In some cases, yes. If a felony conviction is expunged, the individual’s rights, including the right to own and possess firearms, may be restored. However, the specifics can vary widely based on the nature of the felony and the details of the state law. Legal consultation is essential in these situations to navigate the complexities of the law regarding expungement and rights restoration.

What should someone do if they are a felon and find themselves in a situation where they are near firearms?
If a felon is in a situation where firearms are present, they should remove themselves from the vicinity immediately to avoid constructive possession charges. If removing themselves from the situation is not possible, such as in a shared living situation, it is advisable to seek legal advice on how to proceed without violating the law.

Does having a medical condition affect the legal proceedings for a felon charged with gun possession?
While having a medical condition does not provide a legal defense for gun possession by a felon, it might influence certain aspects of the case, such as sentencing. Courts sometimes consider serious medical conditions as mitigating factors when determining sentences. However, this is highly dependent on the specifics of the case and the discretion of the court.

What steps should be taken immediately if a felon is arrested for gun possession?
If arrested, it is crucial to exercise the right to remain silent and request an attorney immediately. Avoid discussing the case with anyone but your lawyer, including discussions in jail, on the phone, or with other inmates, as these can be recorded or used against you in court.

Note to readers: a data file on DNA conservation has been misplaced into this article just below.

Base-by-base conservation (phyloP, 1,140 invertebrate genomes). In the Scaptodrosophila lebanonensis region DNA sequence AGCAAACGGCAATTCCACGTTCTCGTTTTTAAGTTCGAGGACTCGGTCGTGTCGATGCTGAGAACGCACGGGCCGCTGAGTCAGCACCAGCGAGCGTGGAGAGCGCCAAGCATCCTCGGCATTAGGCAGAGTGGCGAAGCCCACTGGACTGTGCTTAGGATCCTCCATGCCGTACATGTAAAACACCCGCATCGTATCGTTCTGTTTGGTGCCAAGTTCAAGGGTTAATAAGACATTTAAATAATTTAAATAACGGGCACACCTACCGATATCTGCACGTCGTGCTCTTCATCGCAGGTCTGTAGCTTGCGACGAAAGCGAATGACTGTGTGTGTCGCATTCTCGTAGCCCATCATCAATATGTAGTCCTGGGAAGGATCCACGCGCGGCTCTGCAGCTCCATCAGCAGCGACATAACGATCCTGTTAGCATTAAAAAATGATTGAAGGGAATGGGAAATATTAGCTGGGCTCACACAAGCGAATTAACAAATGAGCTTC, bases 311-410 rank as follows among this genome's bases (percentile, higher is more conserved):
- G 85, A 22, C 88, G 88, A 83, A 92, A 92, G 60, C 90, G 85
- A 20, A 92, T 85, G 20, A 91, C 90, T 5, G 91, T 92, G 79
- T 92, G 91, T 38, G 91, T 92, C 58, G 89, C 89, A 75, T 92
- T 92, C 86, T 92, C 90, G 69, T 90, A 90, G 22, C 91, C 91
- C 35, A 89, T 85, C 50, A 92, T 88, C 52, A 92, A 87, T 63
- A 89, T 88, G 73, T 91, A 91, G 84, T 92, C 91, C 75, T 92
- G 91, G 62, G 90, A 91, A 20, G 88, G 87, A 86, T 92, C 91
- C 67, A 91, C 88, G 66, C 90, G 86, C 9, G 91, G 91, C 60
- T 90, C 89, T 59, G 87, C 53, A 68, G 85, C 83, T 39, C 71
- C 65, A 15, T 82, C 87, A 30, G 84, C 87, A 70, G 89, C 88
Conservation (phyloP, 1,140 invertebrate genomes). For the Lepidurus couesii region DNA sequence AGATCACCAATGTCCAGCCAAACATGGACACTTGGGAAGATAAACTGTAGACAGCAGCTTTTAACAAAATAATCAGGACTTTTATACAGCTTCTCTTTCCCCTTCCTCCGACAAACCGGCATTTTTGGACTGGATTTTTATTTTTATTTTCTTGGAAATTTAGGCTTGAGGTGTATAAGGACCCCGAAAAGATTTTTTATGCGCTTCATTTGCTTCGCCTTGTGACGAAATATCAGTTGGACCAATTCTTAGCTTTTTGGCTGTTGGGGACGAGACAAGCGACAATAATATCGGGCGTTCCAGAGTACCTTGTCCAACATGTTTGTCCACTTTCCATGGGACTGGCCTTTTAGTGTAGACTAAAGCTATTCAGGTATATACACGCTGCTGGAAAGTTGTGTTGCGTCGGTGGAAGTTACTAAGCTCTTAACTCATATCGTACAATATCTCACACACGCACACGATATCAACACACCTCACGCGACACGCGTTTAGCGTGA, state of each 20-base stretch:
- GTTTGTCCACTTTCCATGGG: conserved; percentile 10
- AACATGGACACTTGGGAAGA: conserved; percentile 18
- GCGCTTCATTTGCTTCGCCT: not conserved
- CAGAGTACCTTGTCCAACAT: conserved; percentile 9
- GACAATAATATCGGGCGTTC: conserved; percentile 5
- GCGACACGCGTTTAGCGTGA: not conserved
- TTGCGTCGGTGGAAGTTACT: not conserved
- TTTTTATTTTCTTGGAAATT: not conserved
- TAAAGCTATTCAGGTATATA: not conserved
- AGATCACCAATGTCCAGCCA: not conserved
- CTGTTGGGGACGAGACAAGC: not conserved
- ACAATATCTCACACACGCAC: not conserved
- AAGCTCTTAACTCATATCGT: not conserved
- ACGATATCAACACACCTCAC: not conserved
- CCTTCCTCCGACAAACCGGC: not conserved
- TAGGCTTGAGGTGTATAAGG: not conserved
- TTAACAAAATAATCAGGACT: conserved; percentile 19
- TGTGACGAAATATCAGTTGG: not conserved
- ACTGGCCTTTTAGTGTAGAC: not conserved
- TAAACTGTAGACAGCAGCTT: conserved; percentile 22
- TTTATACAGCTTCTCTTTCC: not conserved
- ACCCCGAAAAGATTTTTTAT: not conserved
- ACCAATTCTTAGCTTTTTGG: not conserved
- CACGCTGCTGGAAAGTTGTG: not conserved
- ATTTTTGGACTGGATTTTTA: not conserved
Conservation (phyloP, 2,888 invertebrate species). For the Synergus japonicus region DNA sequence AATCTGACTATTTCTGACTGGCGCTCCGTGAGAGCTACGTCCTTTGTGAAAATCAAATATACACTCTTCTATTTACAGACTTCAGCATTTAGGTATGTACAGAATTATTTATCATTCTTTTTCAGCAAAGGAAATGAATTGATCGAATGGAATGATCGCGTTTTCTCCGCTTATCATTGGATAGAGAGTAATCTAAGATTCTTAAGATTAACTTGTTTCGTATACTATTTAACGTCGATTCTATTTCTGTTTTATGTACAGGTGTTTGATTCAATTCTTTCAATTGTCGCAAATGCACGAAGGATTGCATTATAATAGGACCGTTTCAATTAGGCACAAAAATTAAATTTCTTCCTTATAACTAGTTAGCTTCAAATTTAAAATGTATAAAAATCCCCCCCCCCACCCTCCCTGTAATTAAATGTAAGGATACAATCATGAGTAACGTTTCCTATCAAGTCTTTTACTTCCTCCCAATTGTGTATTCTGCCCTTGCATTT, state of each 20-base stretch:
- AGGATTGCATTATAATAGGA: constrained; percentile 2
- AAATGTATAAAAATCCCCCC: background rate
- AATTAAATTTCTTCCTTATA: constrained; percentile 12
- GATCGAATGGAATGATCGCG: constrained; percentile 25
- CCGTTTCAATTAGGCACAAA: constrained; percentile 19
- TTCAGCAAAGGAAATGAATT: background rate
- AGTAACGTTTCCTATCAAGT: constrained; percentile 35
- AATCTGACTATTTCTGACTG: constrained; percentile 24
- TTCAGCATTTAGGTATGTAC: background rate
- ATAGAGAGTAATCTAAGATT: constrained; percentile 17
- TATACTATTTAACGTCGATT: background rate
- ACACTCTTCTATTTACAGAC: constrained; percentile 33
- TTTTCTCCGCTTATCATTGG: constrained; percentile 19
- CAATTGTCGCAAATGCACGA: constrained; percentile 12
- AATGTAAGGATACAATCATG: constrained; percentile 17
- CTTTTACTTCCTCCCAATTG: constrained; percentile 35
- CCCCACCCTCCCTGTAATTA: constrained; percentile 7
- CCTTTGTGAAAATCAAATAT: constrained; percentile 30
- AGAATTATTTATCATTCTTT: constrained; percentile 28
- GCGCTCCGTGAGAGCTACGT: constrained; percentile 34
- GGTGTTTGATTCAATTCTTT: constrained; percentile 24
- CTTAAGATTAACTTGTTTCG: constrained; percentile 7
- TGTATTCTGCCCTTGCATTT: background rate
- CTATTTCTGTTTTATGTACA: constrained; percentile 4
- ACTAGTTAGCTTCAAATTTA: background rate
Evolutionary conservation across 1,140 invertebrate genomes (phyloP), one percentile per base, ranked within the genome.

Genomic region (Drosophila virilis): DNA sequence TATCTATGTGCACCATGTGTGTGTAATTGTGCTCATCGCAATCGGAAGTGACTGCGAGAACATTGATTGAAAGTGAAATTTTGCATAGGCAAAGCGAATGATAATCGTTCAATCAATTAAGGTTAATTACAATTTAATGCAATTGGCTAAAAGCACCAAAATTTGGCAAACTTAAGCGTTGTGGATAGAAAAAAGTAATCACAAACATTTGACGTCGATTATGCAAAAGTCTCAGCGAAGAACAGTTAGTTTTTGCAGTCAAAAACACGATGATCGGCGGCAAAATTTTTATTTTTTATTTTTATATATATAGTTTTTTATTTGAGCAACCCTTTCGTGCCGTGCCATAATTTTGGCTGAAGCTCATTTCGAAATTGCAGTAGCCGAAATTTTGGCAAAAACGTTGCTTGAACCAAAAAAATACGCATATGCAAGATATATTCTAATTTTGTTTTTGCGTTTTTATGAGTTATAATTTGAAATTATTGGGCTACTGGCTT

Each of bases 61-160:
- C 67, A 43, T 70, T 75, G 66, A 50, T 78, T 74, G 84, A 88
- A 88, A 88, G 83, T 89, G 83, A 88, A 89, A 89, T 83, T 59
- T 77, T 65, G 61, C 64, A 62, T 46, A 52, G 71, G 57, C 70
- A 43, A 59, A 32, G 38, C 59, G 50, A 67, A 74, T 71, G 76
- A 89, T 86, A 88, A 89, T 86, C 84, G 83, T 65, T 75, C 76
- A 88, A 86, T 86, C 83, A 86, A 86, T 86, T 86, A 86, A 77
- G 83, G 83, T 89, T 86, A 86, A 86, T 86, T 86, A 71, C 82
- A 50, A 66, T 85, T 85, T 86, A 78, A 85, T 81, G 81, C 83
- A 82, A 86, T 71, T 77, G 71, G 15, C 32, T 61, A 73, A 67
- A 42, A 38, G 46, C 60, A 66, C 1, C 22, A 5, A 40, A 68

How can I find out more about defending against gun possession charges in Illinois?
For more detailed information and personalized legal advice on defending against gun possession charges in Illinois, consider reaching out to The Law Offices of David L. Freidberg. With years of experience in criminal defense and a deep understanding of Illinois gun laws, we are prepared to provide you with the defense you need. Contact us 24/7 for a free consultation at (312) 560-7100 or toll-free at (800) 803-1442. We serve clients across Chicago and its surrounding counties, offering expert guidance and robust defense strategies tailored to your unique situation.

Given the complexities of firearm laws in Illinois and the severe penalties associated with a conviction for a felon possessing a firearm, skilled legal representation is indispensable. An experienced attorney can navigate the nuances of the law, challenge prosecutorial evidence, and advocate vigorously on behalf of the defendant.

If you or someone you know is facing charges for gun possession by a felon in Chicago, immediate action is necessary. The Law Offices of David L. Freidberg are here to help. With extensive experience in criminal defense and a proven track record of success, we are dedicated to ensuring the best possible outcomes for our clients. We offer free consultations 24/7, so do not hesitate to call us at (312) 560-7100 or toll-free at (800) 803-1442. We serve clients throughout Chicago, Cook County, DuPage County, Will County, and Lake County. Let us stand by your side and fight for your rights and freedom.